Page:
Turkey as a Partner and Challenge for European Security
The current state of play in EU-Turkey relations reflects the state of the international order. While the de jure framework for relations between the EU and Turkey is the Accession Process whereby Turkey has been a candidate for accession to the European Union since 2005 (although its candidature remains frozen), the transactional state of the world order over the last few years, as well as economic, social and political crises within a number of European states, have led to a significant crisis in trust between Turkey, the EU and its member states. Consequently, relations are embedded in the domestic contexts of both Turkey and the EU.
There are also systemic factors at play that over time have complicated the relationship: Turkey has been implementing more autonomous foreign and security policies with its ‘self-help’ doctrine, whereas the EU has been propounding the need to be more geopolitical at a time when key member states have either called for a strategic partnership with Turkey or a revamping of the accession process. Hence, the issue of Turkey as both a partner and a challenge for European security is an acute one.
There is a growing divergence at a moment when the security agenda and challenges are accelerating. From the impact of Brexit to increased migration flows, the unresolved Cyprus issue, Eastern Mediterranean hydrocarbons, the delimitation of maritime boundaries in both the Eastern Mediterranean and the Aegean, the civil wars in Libya and Syria and their ramifications, divergent approaches to dealing with Russia and to a functional relationship between the EU and NATO-the security context is wide, varied and in need of cooperative policies and mechanisms. Thus, the current project brings together experts in foreign policy, security, the EU and Turkey with policy experience, a record of academic excellence and a history of collaborative efforts to address the topic at hand from the perspectives of the EU, Turkey and Greece-a mid-sized EU member state with a geography directly adjoining Turkey.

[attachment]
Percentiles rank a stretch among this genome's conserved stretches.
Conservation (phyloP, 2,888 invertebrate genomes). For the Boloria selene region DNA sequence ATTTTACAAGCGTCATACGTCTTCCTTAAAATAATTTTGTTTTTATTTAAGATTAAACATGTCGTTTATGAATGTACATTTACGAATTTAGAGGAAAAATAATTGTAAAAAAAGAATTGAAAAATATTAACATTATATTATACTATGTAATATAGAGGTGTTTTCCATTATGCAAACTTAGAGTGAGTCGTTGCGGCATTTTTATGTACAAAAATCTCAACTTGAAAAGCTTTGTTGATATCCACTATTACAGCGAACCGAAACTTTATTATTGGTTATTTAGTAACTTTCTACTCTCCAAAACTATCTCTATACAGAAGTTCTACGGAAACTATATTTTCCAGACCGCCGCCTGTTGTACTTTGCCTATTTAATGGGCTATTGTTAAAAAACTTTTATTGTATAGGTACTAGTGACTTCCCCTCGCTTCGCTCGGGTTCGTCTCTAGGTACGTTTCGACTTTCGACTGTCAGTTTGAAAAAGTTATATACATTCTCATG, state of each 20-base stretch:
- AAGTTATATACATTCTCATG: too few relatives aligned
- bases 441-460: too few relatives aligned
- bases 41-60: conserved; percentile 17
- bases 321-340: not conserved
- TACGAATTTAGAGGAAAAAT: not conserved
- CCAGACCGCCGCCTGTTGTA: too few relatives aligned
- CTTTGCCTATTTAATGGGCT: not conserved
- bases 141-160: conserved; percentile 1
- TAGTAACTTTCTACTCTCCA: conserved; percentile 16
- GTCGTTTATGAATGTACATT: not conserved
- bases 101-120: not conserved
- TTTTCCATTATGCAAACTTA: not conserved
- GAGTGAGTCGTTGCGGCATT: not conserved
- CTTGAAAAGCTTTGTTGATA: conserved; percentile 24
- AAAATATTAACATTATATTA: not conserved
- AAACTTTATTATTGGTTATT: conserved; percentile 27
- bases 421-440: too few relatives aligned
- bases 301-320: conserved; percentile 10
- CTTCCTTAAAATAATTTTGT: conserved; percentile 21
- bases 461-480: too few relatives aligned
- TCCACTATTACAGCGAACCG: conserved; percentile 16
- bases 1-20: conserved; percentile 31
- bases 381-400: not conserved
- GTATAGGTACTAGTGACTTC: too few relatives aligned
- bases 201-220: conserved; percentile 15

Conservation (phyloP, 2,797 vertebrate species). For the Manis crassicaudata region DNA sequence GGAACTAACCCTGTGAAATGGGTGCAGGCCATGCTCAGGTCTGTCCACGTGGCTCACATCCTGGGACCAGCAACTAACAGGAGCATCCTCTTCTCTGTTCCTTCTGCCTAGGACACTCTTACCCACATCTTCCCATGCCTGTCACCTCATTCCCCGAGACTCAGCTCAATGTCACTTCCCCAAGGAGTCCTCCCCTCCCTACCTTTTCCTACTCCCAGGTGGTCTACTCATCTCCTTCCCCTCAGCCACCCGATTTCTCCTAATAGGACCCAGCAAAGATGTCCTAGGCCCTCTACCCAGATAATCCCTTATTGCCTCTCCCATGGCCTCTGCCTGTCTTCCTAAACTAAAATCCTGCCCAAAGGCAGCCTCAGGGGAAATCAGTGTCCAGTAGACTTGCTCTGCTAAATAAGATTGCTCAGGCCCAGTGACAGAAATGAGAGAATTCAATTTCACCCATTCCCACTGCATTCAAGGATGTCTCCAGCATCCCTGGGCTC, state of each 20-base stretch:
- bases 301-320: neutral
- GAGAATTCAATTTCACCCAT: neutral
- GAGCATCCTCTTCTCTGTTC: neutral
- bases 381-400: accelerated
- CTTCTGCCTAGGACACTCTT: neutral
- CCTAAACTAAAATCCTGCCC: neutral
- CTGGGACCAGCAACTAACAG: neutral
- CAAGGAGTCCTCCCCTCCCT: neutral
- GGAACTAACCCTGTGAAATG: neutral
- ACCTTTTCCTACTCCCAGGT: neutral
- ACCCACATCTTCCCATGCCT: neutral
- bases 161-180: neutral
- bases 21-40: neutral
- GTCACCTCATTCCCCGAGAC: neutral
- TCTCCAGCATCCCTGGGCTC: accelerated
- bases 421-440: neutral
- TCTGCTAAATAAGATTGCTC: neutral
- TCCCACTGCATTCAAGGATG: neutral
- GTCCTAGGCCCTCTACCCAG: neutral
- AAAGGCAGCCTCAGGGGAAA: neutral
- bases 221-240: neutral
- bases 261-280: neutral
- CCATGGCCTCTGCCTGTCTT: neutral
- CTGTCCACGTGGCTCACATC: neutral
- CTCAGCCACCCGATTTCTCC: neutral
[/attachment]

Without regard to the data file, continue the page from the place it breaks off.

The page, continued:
Reports of the project:
Mitat Çelikpala and Constantinos Filis – Turkey as a European Energy Partner and The Challenge for European Security
Çiğdem Üstün and Harry Papasotiriou – Brexit and Its Potential Impact on EU-Turkey Defense and Security Relations
Erol Kaymak and Zenonas Tziarras – Revisiting the Cyprus Conundrum in Turkey-EU Relations
Evren Balta, Constantinos Filis, and Mustafa Aydın – Russia, Turkey and the EU: An Uneasy Triangle
Bezen Balamir-Coşkun, Cihan Dizdaroğlu, and Dimitrios Triantaphyllou – Dialogue and Trust Building Among Youth and Civil Society: The Case of The EU and Turkey
“CATS’dan AB-Türkiye raporu: Gençler ve sivil toplumla diyalog güçlendirilsin”, Deutsche Welle Türkçe, 2022, https://www.dw.com/tr/catsdan-ab-t%C3%BCrkiye-raporu-gen%C3%A7ler-ve-sivil-toplumla-diyalog-g%C3%BC%C3%A7lendirilsin/a-60488819
M. Murat Erdogan and Markos Papakonstantis – Turkey as a Partner and Challenge for European Security, Migration and Asylum
“Türkiye ve Suriyeli sığınmacılar konusunda çarpıcı rapor”, Deutsche Welle Türkçe, 2022, https://www.dw.com/tr/t%C3%BCrkiye-ve-suriyeli-s%C4%B1%C4%9F%C4%B1nmac%C4%B1lar-konusunda-%C3%A7arp%C4%B1c%C4%B1-rapor/a-60596334
Haldun Yalçınkaya and Markos Papakonstantis – Counterterrorism as an Area of Cooperation and Challenge to Turkey – The European Union Relations
Sinem Akgül Açıkmeşe and Marilena Koppa – Turkey-EU Relations: The Security Perspective and The CDSP
Kostas Ifantis and Serhat Güvenç – EU Conditionality: A Sustainable Framework for Good Neighborly Relations Between Turkey and Greece?